the abdomen. Chest, diaphragm, the closed
epiglottis, and the raised palate all form a
supply chamber for the breath.

Only in this way is the breath under the
control of the singer, through the pressure
against the chest tension muscles. {This is
very important.) From now on the breath
must be emitted from the supply chamber
very sparingly, but with unceasing uniformity
and strength, without once being held back,
to the vocal cords, which will further regu-
late it as far as possible. The more directly
the breath pressure is exerted against the
chest, — one has the feeling, in this, of sing-
ing the tone against the chest whence it
must be pressed out, — the less breath flows


24 HOW TO SING

through the vocal cords, and the less, con-
sequently, are these overburdened.

In this way, under control, in the passage
formed for it above the tongue by that organ,
it reaches the resonance chambers prepared
for it by the raising and lowering of the soft
palate, and those in the cavities of the head.
Here it forms whirling currents of tone;
these now must circulate uninterrupted for
as long as possible and fill all the accessible
resonating surfaces, which must be maintained
in an elastic state. This is necessary to bring
the tone to its perfect purity. Not till these
currents have been sufficiently used up and
passed through the " bell," or cup-shaped reso-
nating cavity, of the mouth and lips, may it be
allowed to stream from the mouth unimpeded.
Yet the sensation must be as if the breath
were constantly escaping from the mouth.

To observe and keep under control these
many functions, singly or in conjunction,
forms the ceaseless delight of the never fail-
ing fountain of song study.


OF THE BREATH 25

Thus, in shaping the passage for the
breath, the larynx, tongue, and palate, which
can be placed at will, are employed. The
vocal cords, which can best be imagined as
inner lips, we have under control neither as
beginners nor as artists. We do not feel
them. We first become conscious of them
through the controlling apparatus of the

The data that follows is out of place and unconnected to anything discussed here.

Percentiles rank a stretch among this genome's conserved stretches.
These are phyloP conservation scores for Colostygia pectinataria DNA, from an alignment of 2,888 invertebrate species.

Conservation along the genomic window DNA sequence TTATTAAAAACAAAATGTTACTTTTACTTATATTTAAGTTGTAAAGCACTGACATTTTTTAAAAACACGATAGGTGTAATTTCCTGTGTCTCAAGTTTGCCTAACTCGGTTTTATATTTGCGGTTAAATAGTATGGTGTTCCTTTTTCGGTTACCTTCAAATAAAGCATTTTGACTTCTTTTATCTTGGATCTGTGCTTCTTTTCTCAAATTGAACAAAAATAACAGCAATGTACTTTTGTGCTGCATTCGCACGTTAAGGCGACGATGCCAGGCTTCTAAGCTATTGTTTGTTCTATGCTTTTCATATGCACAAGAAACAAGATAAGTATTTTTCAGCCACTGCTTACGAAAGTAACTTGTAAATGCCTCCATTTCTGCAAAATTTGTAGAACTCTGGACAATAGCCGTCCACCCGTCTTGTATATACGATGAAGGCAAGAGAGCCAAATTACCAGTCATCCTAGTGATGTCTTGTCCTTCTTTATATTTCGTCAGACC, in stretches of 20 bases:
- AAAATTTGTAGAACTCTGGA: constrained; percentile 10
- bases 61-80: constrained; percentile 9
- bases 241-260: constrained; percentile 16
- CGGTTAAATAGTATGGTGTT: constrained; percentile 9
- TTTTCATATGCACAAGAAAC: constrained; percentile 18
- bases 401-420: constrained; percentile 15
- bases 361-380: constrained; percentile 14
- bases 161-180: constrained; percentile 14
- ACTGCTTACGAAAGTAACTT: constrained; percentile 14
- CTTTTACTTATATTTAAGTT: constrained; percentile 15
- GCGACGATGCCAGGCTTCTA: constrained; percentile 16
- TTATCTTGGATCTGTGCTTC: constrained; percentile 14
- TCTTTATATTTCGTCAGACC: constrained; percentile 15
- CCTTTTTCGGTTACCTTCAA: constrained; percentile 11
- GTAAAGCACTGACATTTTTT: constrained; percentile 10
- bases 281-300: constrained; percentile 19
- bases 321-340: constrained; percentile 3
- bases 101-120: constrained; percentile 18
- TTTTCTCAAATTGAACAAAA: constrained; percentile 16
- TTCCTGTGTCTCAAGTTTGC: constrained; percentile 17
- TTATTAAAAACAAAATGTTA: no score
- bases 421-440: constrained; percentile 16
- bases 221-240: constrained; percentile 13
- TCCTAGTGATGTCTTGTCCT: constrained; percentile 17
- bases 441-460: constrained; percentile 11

breath, which teaches us to spare them, by
emitting breath through them in the least
possible quantity and of even pressure,
whereby a steady tone can be produced. I
even maintain that all is won, when —
as Victor Maurel says — we regard them
directly as the breath regulators, and re-
lieve them of all overwork through the
controlling apparatus of the chest-muscle
tension.

Through the form prepared by the larynx,
tongue, and palate, we can direct the breath,
previously under control and regulation,
toward the particular resonating surfaces on
the palate, or in the cavities of the head,


26 HOW TO SING

which are suitable to each tone. This rule
remains the same for all voices.

As soon as the breath leaves the larynx,
it is divided. (Previously, in inhalation, a
similar thing happens; but this does not
concern us immediately, and I prefer to direct
the singer's chief attention to the second oc-
currence.) One part may press toward the
palate, the other toward the cavities of the
head. The division of the breath occurs
regularly, from the deepest bass to the
highest tenor or soprano, step for step, vibra-
tion for vibration, without regard to sex or
individuality. Only tHe differing size or
strength of the vocal organs through which
the breath flows, the breathing apparatus, or
the skill with which they are used, are dif-
ferent in different individuals. The seat of
the breath, the law of its division, as well
as the resonating surfaces, are always the
same and are differentiated at most through
difference of habit.